WW II Cookbooks
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Does anyone else here collect WWII cookbooks/cooking ephemera? Do you ever consult them?
(Xpost w/ cookbook collectors)
I had a great cookbook which was published during WWII, it had a special section on Victory gardening and cooking, as well as other measures around the house which could be taken to help the war effort. Unfortunately, it was lost in one of my moves. :(
Oh no! That is always such a weird loss when you lose stuff in transit. I wonder if it was the American Woman's Cookbook's Victory Edition, by any chance? I have one from 1942, listed in our library as The Victory Binding of the American Woman's Cook Book - Wartime Edition.
That sounds very familiar! It had a sort of bluish greenish cover, but mine was very old looking and well used.
The cover sounds familiar. The "victory edition" has a weird metallic wavy cover and typically poor "war grade" paper, but I have a 1930's edition that sounds like yours.
In mine, there were special blue pages inserted in the middle for the victory part.
LarsonLewisProject's entries reminded me that my response to her WWII inquiry is over on Cookbook Collectors group. Thanx everybody for making my day with all your posts. :)
My family has a WWII era Cook Book of the United States Navy, can't remember now what year (either 1940 or 1944). Was my grandfather's from his WWII days on an aircraft carrier. The recipes for gallons of vanilla pudding and pounds of hash give great insight into trying to feed a lot of people at sea in wartime.
#9 - Was your grandfather the cook? I think that is a wonderful treasure you have.
11ErstwhileEditor First Message
Hi, I just joined and am kind-of testing the waters. I collect cookbooks of many sorts. My most purposeful collecting is of old cookbooks. This was originally to be through 1936, but then I extended the date through the 1940s, because I found the WWII books and booklets to be so interesting.
My collection is SOOOOO disorganized. I am hoping this site will help me to organize it.
I have a cookbook from that era put out by the Watkins spice people(used to sell door-to-door.) It's inscribed "Mary Scott 1945"(my mother). So I assume that it's published around that time. I don't recall any adjustments made for wartime shortages or anything, though. One thing about old cookbooks is that they also have household hints, how to remove stains, etc. And Mrs. Beeton went into a lot of detail on managing servants, etc. I also have an old Wesson Oil cookbook from the forties or fifties. I have a World War I era cookbook that belonged to my grandmother put out by Ryzon baking powder. I think that baking powder was a fairly new idea and they were trying to promote it. It has pictures of famous hotels whose restaurants supposedly used Ryzon. Most have probably been torn down now. She had practically loved this cookbook to death, with things written in it, stapled to it, etc.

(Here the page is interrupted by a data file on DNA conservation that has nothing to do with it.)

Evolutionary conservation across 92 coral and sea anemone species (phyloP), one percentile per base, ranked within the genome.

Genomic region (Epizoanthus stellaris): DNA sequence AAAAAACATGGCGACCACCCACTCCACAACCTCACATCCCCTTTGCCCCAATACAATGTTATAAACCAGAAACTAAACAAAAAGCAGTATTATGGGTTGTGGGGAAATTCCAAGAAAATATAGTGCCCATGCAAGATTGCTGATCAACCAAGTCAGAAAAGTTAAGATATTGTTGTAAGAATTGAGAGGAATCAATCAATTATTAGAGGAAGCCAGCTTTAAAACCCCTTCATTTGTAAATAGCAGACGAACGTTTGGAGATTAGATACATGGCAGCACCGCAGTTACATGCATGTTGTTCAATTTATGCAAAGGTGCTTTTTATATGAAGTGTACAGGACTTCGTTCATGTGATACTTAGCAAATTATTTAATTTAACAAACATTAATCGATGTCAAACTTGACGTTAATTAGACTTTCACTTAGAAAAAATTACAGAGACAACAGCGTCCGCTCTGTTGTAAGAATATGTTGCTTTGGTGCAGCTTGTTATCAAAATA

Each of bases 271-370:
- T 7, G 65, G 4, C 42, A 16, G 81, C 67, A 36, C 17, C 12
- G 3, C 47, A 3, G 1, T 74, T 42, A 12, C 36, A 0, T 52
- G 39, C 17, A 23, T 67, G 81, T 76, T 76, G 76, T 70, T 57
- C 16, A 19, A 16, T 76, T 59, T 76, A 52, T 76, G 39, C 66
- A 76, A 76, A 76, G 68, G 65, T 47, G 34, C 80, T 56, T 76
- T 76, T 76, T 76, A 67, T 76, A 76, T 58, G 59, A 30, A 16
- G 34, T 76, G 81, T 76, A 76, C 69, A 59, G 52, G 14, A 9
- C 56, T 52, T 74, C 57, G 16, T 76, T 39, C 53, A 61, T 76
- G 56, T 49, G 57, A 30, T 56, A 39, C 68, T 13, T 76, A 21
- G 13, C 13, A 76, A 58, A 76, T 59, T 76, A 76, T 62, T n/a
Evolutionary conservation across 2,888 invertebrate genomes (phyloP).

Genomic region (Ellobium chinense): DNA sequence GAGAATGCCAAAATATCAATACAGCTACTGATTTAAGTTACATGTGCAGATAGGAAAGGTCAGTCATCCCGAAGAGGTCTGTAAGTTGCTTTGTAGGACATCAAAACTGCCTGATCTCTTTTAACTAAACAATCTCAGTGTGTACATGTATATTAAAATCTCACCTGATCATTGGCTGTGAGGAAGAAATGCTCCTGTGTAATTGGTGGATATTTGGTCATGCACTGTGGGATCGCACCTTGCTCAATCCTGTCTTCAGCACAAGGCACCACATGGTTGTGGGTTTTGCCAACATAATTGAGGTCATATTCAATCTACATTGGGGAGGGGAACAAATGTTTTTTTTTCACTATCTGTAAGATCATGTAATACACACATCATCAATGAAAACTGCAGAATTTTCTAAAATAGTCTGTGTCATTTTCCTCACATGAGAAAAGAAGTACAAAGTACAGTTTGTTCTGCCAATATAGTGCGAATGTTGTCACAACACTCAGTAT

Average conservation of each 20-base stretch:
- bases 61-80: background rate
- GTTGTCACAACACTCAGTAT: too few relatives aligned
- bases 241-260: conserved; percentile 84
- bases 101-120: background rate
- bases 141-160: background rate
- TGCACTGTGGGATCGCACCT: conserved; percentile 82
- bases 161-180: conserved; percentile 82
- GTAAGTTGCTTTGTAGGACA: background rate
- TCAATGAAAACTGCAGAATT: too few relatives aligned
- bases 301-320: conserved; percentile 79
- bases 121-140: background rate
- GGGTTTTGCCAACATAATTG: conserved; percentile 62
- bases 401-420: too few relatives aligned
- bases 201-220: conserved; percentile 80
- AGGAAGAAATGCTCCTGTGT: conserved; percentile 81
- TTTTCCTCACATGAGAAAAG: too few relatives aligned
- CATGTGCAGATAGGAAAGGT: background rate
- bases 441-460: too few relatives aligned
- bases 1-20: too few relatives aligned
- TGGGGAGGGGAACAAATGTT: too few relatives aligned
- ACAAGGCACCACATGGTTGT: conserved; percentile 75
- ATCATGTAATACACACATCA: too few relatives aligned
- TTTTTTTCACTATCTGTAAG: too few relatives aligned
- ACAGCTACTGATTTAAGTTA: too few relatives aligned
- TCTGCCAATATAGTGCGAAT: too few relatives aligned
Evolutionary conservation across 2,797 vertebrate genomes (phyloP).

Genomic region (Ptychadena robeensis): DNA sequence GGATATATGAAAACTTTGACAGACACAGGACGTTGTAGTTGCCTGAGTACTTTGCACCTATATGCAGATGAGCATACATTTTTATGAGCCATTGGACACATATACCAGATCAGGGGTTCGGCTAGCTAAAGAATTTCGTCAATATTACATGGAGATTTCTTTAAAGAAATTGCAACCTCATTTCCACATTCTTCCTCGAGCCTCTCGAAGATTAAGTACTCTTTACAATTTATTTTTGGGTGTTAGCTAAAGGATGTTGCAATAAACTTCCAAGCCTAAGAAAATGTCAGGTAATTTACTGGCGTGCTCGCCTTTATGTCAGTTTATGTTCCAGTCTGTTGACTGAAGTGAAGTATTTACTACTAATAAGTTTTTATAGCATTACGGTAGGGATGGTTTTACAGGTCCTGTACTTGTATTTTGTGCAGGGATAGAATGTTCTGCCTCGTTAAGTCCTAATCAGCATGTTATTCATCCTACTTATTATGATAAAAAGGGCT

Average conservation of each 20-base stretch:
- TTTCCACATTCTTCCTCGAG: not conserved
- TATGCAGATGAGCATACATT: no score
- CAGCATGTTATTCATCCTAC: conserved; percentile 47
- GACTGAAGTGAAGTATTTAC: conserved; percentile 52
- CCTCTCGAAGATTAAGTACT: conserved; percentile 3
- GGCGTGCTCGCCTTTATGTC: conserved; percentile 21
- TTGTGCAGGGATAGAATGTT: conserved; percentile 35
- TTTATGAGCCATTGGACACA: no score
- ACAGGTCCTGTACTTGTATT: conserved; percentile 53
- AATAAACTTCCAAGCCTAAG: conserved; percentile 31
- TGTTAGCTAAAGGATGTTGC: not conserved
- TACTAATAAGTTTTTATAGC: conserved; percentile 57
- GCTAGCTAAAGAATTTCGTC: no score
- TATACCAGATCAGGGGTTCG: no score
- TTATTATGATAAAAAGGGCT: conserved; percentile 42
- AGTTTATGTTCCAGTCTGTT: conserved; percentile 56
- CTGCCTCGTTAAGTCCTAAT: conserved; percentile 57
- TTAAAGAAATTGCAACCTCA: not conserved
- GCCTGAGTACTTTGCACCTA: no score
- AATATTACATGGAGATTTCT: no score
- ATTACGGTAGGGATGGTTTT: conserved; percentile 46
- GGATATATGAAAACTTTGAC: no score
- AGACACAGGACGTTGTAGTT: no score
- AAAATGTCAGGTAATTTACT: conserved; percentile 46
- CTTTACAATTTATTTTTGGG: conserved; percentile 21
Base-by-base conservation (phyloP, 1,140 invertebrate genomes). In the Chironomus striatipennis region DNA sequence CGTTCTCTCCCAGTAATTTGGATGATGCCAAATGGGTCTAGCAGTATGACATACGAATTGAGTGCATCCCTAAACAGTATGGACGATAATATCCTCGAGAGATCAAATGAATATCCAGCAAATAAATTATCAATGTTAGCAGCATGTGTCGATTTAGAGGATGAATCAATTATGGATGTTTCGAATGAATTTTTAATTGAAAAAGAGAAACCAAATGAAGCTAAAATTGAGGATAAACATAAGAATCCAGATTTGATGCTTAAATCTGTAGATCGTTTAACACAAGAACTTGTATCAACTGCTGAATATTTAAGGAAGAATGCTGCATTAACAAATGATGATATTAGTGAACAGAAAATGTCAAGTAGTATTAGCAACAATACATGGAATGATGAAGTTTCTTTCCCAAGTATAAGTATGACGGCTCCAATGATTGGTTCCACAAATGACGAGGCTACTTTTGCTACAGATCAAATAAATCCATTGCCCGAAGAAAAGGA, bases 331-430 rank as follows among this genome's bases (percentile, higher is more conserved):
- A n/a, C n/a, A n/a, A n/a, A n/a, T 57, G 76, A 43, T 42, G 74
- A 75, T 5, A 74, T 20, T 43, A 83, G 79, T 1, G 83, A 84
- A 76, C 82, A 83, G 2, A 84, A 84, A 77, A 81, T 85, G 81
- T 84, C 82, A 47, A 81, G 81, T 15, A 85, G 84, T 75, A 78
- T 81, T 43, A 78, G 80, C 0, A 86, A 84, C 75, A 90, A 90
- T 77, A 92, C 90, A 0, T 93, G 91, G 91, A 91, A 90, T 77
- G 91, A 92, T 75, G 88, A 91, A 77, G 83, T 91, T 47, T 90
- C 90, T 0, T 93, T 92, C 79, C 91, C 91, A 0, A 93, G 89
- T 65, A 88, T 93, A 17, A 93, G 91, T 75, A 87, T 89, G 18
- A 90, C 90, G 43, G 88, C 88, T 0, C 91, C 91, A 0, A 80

I also have a couple of cook booklets I picked up at a yard sale many years ago in Missoula. One is called The Story of Meats and the other Cakes Men Love. I haven't used any of the recipes from them. I have used recipes from my mother's old cookbooks, but not my grandmother's.
Cookbooks might be a thing I would grab if the house were burning.
I have Victory Binding of the American Woman's Cook Book Wartime Edition and Norge Binding of Culinary Arts Institute Encyclopedic Cookbook from the WWII era. Both of these were acquired from family members. I've not used them to cook from but have spent considerable time reading them. The war effort was obviously a total community effort. The day to day sacrifice is something we can only look back and admire from the vantage point of the 21st Century dependence on prepared food and fast food restaurants.
I collect any cookbook before 1950. The recipes are more interesting and we like to try all the ones we can. They are really good when you try them.
I enjoyed "Eating for Victory," a 2007 reprint of British recipes distributed for use during the food rationing days of WWII. Here's that link:
Here's a link to a pre-WWII cookbook by that American treasure, MFK Fisher, once cited by Julia Child as America's finest food writer!
And here's a link to an Amazon list of 300+ books that turned up when I looked for titles on food rationing:
I managed to snag a box of old cookbooks for a couple dollars at an estate auction. Inside I found a small commercial-tie-in cookbook "winning the war presented by Lysol". Didn't have anything on victory gardens but plenty of recipes for liberty cabbage and the like. Unfortunately it's very worn and almost falling apart. Might be ready to scan in for posterity soon.
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